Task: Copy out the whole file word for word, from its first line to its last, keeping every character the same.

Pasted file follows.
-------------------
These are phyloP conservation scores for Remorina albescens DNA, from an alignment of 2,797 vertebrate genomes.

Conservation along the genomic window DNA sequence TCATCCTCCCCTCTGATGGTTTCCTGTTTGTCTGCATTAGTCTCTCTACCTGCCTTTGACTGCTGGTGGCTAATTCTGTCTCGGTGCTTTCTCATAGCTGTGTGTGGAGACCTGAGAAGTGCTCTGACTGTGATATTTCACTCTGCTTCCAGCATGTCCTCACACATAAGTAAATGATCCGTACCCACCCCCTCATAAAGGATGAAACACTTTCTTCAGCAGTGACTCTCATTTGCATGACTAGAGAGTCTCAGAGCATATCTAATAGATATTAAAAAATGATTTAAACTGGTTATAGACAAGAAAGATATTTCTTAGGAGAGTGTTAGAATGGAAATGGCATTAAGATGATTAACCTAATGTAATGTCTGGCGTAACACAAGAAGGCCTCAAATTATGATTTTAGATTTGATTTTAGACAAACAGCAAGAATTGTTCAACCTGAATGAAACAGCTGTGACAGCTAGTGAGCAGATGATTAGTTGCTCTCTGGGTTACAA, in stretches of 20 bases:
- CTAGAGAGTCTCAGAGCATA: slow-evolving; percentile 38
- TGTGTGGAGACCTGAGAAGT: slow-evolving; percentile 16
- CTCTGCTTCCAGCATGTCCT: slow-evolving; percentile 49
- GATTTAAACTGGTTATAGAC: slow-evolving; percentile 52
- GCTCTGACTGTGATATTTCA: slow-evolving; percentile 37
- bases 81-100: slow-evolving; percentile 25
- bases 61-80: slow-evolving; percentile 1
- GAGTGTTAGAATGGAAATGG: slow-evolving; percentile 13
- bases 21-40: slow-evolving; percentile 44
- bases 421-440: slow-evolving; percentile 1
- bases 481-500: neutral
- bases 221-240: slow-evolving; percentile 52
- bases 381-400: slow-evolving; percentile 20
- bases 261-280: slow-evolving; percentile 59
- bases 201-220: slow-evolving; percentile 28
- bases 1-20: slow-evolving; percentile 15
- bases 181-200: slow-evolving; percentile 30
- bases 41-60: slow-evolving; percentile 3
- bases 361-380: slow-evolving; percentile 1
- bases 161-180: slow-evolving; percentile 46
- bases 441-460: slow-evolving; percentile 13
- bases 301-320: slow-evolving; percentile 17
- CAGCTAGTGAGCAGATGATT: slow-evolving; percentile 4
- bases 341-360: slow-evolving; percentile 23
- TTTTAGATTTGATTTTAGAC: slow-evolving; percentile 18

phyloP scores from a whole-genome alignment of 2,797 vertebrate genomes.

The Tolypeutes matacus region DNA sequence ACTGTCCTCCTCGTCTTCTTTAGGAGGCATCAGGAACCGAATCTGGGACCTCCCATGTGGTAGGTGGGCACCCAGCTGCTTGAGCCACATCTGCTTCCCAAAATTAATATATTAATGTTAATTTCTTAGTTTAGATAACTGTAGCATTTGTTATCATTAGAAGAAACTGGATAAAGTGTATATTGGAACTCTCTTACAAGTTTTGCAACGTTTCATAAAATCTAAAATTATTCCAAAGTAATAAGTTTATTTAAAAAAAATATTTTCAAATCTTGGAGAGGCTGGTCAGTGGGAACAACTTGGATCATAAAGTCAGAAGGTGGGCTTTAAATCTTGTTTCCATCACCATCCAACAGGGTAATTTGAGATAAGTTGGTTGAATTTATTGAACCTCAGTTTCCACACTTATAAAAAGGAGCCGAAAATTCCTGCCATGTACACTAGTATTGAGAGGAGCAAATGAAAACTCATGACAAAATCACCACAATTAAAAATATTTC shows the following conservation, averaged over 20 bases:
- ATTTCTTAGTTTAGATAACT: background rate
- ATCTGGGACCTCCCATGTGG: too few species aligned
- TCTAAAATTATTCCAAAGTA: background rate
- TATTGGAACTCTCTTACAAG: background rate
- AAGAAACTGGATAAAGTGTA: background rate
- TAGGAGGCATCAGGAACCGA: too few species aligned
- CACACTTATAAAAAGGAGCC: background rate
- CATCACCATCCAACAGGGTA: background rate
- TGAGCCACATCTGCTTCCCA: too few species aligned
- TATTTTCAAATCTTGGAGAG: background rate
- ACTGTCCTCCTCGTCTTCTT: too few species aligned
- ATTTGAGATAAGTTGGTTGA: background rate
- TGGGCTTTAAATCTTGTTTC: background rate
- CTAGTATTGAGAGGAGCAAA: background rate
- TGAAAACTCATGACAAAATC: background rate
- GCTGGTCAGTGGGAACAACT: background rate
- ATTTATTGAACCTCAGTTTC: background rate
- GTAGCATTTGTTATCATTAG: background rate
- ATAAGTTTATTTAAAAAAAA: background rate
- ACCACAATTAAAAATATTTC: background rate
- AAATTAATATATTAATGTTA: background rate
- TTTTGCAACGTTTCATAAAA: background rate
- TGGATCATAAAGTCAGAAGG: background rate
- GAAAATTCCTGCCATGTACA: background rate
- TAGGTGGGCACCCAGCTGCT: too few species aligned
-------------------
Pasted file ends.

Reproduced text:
These are phyloP conservation scores for Remorina albescens DNA, from an alignment of 2,797 vertebrate genomes.

Conservation along the genomic window DNA sequence TCATCCTCCCCTCTGATGGTTTCCTGTTTGTCTGCATTAGTCTCTCTACCTGCCTTTGACTGCTGGTGGCTAATTCTGTCTCGGTGCTTTCTCATAGCTGTGTGTGGAGACCTGAGAAGTGCTCTGACTGTGATATTTCACTCTGCTTCCAGCATGTCCTCACACATAAGTAAATGATCCGTACCCACCCCCTCATAAAGGATGAAACACTTTCTTCAGCAGTGACTCTCATTTGCATGACTAGAGAGTCTCAGAGCATATCTAATAGATATTAAAAAATGATTTAAACTGGTTATAGACAAGAAAGATATTTCTTAGGAGAGTGTTAGAATGGAAATGGCATTAAGATGATTAACCTAATGTAATGTCTGGCGTAACACAAGAAGGCCTCAAATTATGATTTTAGATTTGATTTTAGACAAACAGCAAGAATTGTTCAACCTGAATGAAACAGCTGTGACAGCTAGTGAGCAGATGATTAGTTGCTCTCTGGGTTACAA, in stretches of 20 bases:
- CTAGAGAGTCTCAGAGCATA: slow-evolving; percentile 38
- TGTGTGGAGACCTGAGAAGT: slow-evolving; percentile 16
- CTCTGCTTCCAGCATGTCCT: slow-evolving; percentile 49
- GATTTAAACTGGTTATAGAC: slow-evolving; percentile 52
- GCTCTGACTGTGATATTTCA: slow-evolving; percentile 37
- bases 81-100: slow-evolving; percentile 25
- bases 61-80: slow-evolving; percentile 1
- GAGTGTTAGAATGGAAATGG: slow-evolving; percentile 13
- bases 21-40: slow-evolving; percentile 44
- bases 421-440: slow-evolving; percentile 1
- bases 481-500: neutral
- bases 221-240: slow-evolving; percentile 52
- bases 381-400: slow-evolving; percentile 20
- bases 261-280: slow-evolving; percentile 59
- bases 201-220: slow-evolving; percentile 28
- bases 1-20: slow-evolving; percentile 15
- bases 181-200: slow-evolving; percentile 30
- bases 41-60: slow-evolving; percentile 3
- bases 361-380: slow-evolving; percentile 1
- bases 161-180: slow-evolving; percentile 46
- bases 441-460: slow-evolving; percentile 13
- bases 301-320: slow-evolving; percentile 17
- CAGCTAGTGAGCAGATGATT: slow-evolving; percentile 4
- bases 341-360: slow-evolving; percentile 23
- TTTTAGATTTGATTTTAGAC: slow-evolving; percentile 18

phyloP scores from a whole-genome alignment of 2,797 vertebrate genomes.

The Tolypeutes matacus region DNA sequence ACTGTCCTCCTCGTCTTCTTTAGGAGGCATCAGGAACCGAATCTGGGACCTCCCATGTGGTAGGTGGGCACCCAGCTGCTTGAGCCACATCTGCTTCCCAAAATTAATATATTAATGTTAATTTCTTAGTTTAGATAACTGTAGCATTTGTTATCATTAGAAGAAACTGGATAAAGTGTATATTGGAACTCTCTTACAAGTTTTGCAACGTTTCATAAAATCTAAAATTATTCCAAAGTAATAAGTTTATTTAAAAAAAATATTTTCAAATCTTGGAGAGGCTGGTCAGTGGGAACAACTTGGATCATAAAGTCAGAAGGTGGGCTTTAAATCTTGTTTCCATCACCATCCAACAGGGTAATTTGAGATAAGTTGGTTGAATTTATTGAACCTCAGTTTCCACACTTATAAAAAGGAGCCGAAAATTCCTGCCATGTACACTAGTATTGAGAGGAGCAAATGAAAACTCATGACAAAATCACCACAATTAAAAATATTTC shows the following conservation, averaged over 20 bases:
- ATTTCTTAGTTTAGATAACT: background rate
- ATCTGGGACCTCCCATGTGG: too few species aligned
- TCTAAAATTATTCCAAAGTA: background rate
- TATTGGAACTCTCTTACAAG: background rate
- AAGAAACTGGATAAAGTGTA: background rate
- TAGGAGGCATCAGGAACCGA: too few species aligned
- CACACTTATAAAAAGGAGCC: background rate
- CATCACCATCCAACAGGGTA: background rate
- TGAGCCACATCTGCTTCCCA: too few species aligned
- TATTTTCAAATCTTGGAGAG: background rate
- ACTGTCCTCCTCGTCTTCTT: too few species aligned
- ATTTGAGATAAGTTGGTTGA: background rate
- TGGGCTTTAAATCTTGTTTC: background rate
- CTAGTATTGAGAGGAGCAAA: background rate
- TGAAAACTCATGACAAAATC: background rate
- GCTGGTCAGTGGGAACAACT: background rate
- ATTTATTGAACCTCAGTTTC: background rate
- GTAGCATTTGTTATCATTAG: background rate
- ATAAGTTTATTTAAAAAAAA: background rate
- ACCACAATTAAAAATATTTC: background rate
- AAATTAATATATTAATGTTA: background rate
- TTTTGCAACGTTTCATAAAA: background rate
- TGGATCATAAAGTCAGAAGG: background rate
- GAAAATTCCTGCCATGTACA: background rate
- TAGGTGGGCACCCAGCTGCT: too few species aligned